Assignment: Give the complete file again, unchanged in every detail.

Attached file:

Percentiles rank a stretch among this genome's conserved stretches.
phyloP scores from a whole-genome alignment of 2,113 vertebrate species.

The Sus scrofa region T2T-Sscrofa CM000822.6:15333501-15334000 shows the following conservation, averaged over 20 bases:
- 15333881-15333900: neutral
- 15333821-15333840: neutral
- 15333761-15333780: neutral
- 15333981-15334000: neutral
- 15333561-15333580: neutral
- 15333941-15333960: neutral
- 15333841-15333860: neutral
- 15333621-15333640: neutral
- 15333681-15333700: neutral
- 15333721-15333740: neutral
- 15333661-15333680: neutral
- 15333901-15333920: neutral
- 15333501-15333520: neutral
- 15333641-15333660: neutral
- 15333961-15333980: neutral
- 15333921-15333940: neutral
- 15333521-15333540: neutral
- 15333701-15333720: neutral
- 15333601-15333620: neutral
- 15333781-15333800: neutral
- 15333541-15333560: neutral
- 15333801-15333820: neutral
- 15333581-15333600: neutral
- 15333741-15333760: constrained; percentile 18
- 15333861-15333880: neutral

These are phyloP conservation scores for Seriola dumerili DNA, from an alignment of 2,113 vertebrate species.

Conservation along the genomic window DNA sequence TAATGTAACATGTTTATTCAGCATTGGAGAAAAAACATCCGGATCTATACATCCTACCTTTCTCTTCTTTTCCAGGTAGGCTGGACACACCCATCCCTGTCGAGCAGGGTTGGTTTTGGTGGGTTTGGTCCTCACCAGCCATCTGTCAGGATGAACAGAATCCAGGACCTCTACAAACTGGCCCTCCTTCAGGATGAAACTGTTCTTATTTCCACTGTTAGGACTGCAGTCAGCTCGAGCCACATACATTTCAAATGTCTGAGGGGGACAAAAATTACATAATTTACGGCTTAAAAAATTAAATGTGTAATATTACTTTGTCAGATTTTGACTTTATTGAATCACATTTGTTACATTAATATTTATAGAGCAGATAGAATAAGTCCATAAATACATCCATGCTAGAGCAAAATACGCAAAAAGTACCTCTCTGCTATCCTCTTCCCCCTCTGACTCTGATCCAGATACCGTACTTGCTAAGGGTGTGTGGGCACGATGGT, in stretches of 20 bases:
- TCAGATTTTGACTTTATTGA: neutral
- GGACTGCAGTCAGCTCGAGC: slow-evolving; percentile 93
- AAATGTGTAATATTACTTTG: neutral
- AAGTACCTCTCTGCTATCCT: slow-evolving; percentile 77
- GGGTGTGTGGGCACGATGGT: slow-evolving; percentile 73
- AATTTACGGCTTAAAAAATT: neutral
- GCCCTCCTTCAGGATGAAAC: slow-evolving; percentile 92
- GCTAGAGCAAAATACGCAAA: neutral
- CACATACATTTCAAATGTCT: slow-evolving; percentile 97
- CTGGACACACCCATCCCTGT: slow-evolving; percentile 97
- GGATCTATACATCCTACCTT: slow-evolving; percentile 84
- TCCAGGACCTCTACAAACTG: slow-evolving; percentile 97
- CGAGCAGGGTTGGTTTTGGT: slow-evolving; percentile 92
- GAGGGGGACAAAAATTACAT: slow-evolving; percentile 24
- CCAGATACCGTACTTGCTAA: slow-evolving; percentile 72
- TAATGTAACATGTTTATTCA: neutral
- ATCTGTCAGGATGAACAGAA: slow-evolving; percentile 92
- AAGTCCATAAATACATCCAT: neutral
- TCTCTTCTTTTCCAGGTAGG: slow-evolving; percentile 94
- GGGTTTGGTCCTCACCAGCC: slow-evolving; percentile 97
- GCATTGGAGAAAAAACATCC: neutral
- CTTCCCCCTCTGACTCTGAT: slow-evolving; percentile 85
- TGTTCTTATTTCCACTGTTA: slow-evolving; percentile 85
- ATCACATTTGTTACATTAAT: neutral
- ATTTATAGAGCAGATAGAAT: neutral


Percentiles rank a stretch among this genome's conserved stretches.
phyloP scores from a whole-genome alignment of 2,113 vertebrate species.

The Sus scrofa region T2T-Sscrofa CM000822.6:15333501-15334000 shows the following conservation, averaged over 20 bases:
- 15333881-15333900: neutral
- 15333821-15333840: neutral
- 15333761-15333780: neutral
- 15333981-15334000: neutral
- 15333561-15333580: neutral
- 15333941-15333960: neutral
- 15333841-15333860: neutral
- 15333621-15333640: neutral
- 15333681-15333700: neutral
- 15333721-15333740: neutral
- 15333661-15333680: neutral
- 15333901-15333920: neutral
- 15333501-15333520: neutral
- 15333641-15333660: neutral
- 15333961-15333980: neutral
- 15333921-15333940: neutral
- 15333521-15333540: neutral
- 15333701-15333720: neutral
- 15333601-15333620: neutral
- 15333781-15333800: neutral
- 15333541-15333560: neutral
- 15333801-15333820: neutral
- 15333581-15333600: neutral
- 15333741-15333760: constrained; percentile 18
- 15333861-15333880: neutral

These are phyloP conservation scores for Seriola dumerili DNA, from an alignment of 2,113 vertebrate species.

Conservation along the genomic window DNA sequence TAATGTAACATGTTTATTCAGCATTGGAGAAAAAACATCCGGATCTATACATCCTACCTTTCTCTTCTTTTCCAGGTAGGCTGGACACACCCATCCCTGTCGAGCAGGGTTGGTTTTGGTGGGTTTGGTCCTCACCAGCCATCTGTCAGGATGAACAGAATCCAGGACCTCTACAAACTGGCCCTCCTTCAGGATGAAACTGTTCTTATTTCCACTGTTAGGACTGCAGTCAGCTCGAGCCACATACATTTCAAATGTCTGAGGGGGACAAAAATTACATAATTTACGGCTTAAAAAATTAAATGTGTAATATTACTTTGTCAGATTTTGACTTTATTGAATCACATTTGTTACATTAATATTTATAGAGCAGATAGAATAAGTCCATAAATACATCCATGCTAGAGCAAAATACGCAAAAAGTACCTCTCTGCTATCCTCTTCCCCCTCTGACTCTGATCCAGATACCGTACTTGCTAAGGGTGTGTGGGCACGATGGT, in stretches of 20 bases:
- TCAGATTTTGACTTTATTGA: neutral
- GGACTGCAGTCAGCTCGAGC: slow-evolving; percentile 93
- AAATGTGTAATATTACTTTG: neutral
- AAGTACCTCTCTGCTATCCT: slow-evolving; percentile 77
- GGGTGTGTGGGCACGATGGT: slow-evolving; percentile 73
- AATTTACGGCTTAAAAAATT: neutral
- GCCCTCCTTCAGGATGAAAC: slow-evolving; percentile 92
- GCTAGAGCAAAATACGCAAA: neutral
- CACATACATTTCAAATGTCT: slow-evolving; percentile 97
- CTGGACACACCCATCCCTGT: slow-evolving; percentile 97
- GGATCTATACATCCTACCTT: slow-evolving; percentile 84
- TCCAGGACCTCTACAAACTG: slow-evolving; percentile 97
- CGAGCAGGGTTGGTTTTGGT: slow-evolving; percentile 92
- GAGGGGGACAAAAATTACAT: slow-evolving; percentile 24
- CCAGATACCGTACTTGCTAA: slow-evolving; percentile 72
- TAATGTAACATGTTTATTCA: neutral
- ATCTGTCAGGATGAACAGAA: slow-evolving; percentile 92
- AAGTCCATAAATACATCCAT: neutral
- TCTCTTCTTTTCCAGGTAGG: slow-evolving; percentile 94
- GGGTTTGGTCCTCACCAGCC: slow-evolving; percentile 97
- GCATTGGAGAAAAAACATCC: neutral
- CTTCCCCCTCTGACTCTGAT: slow-evolving; percentile 85
- TGTTCTTATTTCCACTGTTA: slow-evolving; percentile 85
- ATCACATTTGTTACATTAAT: neutral
- ATTTATAGAGCAGATAGAAT: neutral